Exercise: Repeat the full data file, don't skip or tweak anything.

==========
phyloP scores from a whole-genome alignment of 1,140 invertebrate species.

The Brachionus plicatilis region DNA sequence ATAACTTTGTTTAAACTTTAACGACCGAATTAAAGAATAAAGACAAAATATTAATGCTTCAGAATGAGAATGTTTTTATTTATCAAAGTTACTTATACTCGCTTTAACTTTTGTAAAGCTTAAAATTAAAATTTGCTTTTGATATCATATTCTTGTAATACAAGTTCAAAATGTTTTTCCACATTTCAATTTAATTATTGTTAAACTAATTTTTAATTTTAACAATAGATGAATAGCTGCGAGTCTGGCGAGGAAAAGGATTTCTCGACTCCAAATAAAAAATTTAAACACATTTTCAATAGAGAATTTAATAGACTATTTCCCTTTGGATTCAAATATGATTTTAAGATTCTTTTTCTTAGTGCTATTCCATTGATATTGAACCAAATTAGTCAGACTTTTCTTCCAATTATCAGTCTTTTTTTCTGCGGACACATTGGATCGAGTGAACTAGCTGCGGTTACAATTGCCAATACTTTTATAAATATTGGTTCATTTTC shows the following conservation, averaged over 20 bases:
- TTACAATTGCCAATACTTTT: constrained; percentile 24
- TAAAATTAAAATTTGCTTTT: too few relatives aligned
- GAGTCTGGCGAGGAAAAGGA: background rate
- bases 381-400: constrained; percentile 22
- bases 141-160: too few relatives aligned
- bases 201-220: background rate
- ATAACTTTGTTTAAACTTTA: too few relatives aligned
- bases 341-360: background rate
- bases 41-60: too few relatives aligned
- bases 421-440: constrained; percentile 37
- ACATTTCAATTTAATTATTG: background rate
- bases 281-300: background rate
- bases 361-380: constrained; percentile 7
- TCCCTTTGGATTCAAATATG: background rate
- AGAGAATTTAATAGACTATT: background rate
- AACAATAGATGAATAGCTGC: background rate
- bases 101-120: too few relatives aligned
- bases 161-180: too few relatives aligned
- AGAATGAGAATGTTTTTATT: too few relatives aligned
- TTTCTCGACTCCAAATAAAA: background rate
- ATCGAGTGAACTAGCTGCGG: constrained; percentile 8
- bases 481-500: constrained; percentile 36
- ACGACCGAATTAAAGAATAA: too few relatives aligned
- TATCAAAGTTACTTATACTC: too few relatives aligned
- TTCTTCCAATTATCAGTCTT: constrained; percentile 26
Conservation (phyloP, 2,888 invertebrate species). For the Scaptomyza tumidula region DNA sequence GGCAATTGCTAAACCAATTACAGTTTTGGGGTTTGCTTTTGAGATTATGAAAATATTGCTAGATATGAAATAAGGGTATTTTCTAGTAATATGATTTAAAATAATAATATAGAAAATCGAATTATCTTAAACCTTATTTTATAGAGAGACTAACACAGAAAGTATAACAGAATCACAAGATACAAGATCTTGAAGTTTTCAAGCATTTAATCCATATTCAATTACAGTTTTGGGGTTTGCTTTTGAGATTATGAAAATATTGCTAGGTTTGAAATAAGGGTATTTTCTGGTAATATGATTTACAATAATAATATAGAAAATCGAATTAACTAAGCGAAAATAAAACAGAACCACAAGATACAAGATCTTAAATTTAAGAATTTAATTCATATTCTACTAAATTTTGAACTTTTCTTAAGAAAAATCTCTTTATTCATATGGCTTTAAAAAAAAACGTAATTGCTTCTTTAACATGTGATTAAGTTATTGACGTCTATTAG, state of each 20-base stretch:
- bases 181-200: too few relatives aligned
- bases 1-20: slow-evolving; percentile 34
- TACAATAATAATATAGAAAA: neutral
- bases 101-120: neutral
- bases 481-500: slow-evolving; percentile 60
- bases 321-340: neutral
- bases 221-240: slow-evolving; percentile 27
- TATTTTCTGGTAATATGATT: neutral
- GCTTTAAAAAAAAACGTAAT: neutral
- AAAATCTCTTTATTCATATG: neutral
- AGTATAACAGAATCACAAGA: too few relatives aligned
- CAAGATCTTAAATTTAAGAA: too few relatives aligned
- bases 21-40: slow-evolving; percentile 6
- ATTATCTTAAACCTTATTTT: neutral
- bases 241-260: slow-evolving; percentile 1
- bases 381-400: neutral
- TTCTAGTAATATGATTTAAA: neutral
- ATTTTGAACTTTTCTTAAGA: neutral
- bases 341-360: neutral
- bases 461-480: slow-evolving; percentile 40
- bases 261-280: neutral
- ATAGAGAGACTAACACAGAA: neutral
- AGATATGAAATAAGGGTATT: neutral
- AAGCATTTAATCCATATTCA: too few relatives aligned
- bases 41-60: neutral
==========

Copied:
phyloP scores from a whole-genome alignment of 1,140 invertebrate species.

The Brachionus plicatilis region DNA sequence ATAACTTTGTTTAAACTTTAACGACCGAATTAAAGAATAAAGACAAAATATTAATGCTTCAGAATGAGAATGTTTTTATTTATCAAAGTTACTTATACTCGCTTTAACTTTTGTAAAGCTTAAAATTAAAATTTGCTTTTGATATCATATTCTTGTAATACAAGTTCAAAATGTTTTTCCACATTTCAATTTAATTATTGTTAAACTAATTTTTAATTTTAACAATAGATGAATAGCTGCGAGTCTGGCGAGGAAAAGGATTTCTCGACTCCAAATAAAAAATTTAAACACATTTTCAATAGAGAATTTAATAGACTATTTCCCTTTGGATTCAAATATGATTTTAAGATTCTTTTTCTTAGTGCTATTCCATTGATATTGAACCAAATTAGTCAGACTTTTCTTCCAATTATCAGTCTTTTTTTCTGCGGACACATTGGATCGAGTGAACTAGCTGCGGTTACAATTGCCAATACTTTTATAAATATTGGTTCATTTTC shows the following conservation, averaged over 20 bases:
- TTACAATTGCCAATACTTTT: constrained; percentile 24
- TAAAATTAAAATTTGCTTTT: too few relatives aligned
- GAGTCTGGCGAGGAAAAGGA: background rate
- bases 381-400: constrained; percentile 22
- bases 141-160: too few relatives aligned
- bases 201-220: background rate
- ATAACTTTGTTTAAACTTTA: too few relatives aligned
- bases 341-360: background rate
- bases 41-60: too few relatives aligned
- bases 421-440: constrained; percentile 37
- ACATTTCAATTTAATTATTG: background rate
- bases 281-300: background rate
- bases 361-380: constrained; percentile 7
- TCCCTTTGGATTCAAATATG: background rate
- AGAGAATTTAATAGACTATT: background rate
- AACAATAGATGAATAGCTGC: background rate
- bases 101-120: too few relatives aligned
- bases 161-180: too few relatives aligned
- AGAATGAGAATGTTTTTATT: too few relatives aligned
- TTTCTCGACTCCAAATAAAA: background rate
- ATCGAGTGAACTAGCTGCGG: constrained; percentile 8
- bases 481-500: constrained; percentile 36
- ACGACCGAATTAAAGAATAA: too few relatives aligned
- TATCAAAGTTACTTATACTC: too few relatives aligned
- TTCTTCCAATTATCAGTCTT: constrained; percentile 26
Conservation (phyloP, 2,888 invertebrate species). For the Scaptomyza tumidula region DNA sequence GGCAATTGCTAAACCAATTACAGTTTTGGGGTTTGCTTTTGAGATTATGAAAATATTGCTAGATATGAAATAAGGGTATTTTCTAGTAATATGATTTAAAATAATAATATAGAAAATCGAATTATCTTAAACCTTATTTTATAGAGAGACTAACACAGAAAGTATAACAGAATCACAAGATACAAGATCTTGAAGTTTTCAAGCATTTAATCCATATTCAATTACAGTTTTGGGGTTTGCTTTTGAGATTATGAAAATATTGCTAGGTTTGAAATAAGGGTATTTTCTGGTAATATGATTTACAATAATAATATAGAAAATCGAATTAACTAAGCGAAAATAAAACAGAACCACAAGATACAAGATCTTAAATTTAAGAATTTAATTCATATTCTACTAAATTTTGAACTTTTCTTAAGAAAAATCTCTTTATTCATATGGCTTTAAAAAAAAACGTAATTGCTTCTTTAACATGTGATTAAGTTATTGACGTCTATTAG, state of each 20-base stretch:
- bases 181-200: too few relatives aligned
- bases 1-20: slow-evolving; percentile 34
- TACAATAATAATATAGAAAA: neutral
- bases 101-120: neutral
- bases 481-500: slow-evolving; percentile 60
- bases 321-340: neutral
- bases 221-240: slow-evolving; percentile 27
- TATTTTCTGGTAATATGATT: neutral
- GCTTTAAAAAAAAACGTAAT: neutral
- AAAATCTCTTTATTCATATG: neutral
- AGTATAACAGAATCACAAGA: too few relatives aligned
- CAAGATCTTAAATTTAAGAA: too few relatives aligned
- bases 21-40: slow-evolving; percentile 6
- ATTATCTTAAACCTTATTTT: neutral
- bases 241-260: slow-evolving; percentile 1
- bases 381-400: neutral
- TTCTAGTAATATGATTTAAA: neutral
- ATTTTGAACTTTTCTTAAGA: neutral
- bases 341-360: neutral
- bases 461-480: slow-evolving; percentile 40
- bases 261-280: neutral
- ATAGAGAGACTAACACAGAA: neutral
- AGATATGAAATAAGGGTATT: neutral
- AAGCATTTAATCCATATTCA: too few relatives aligned
- bases 41-60: neutral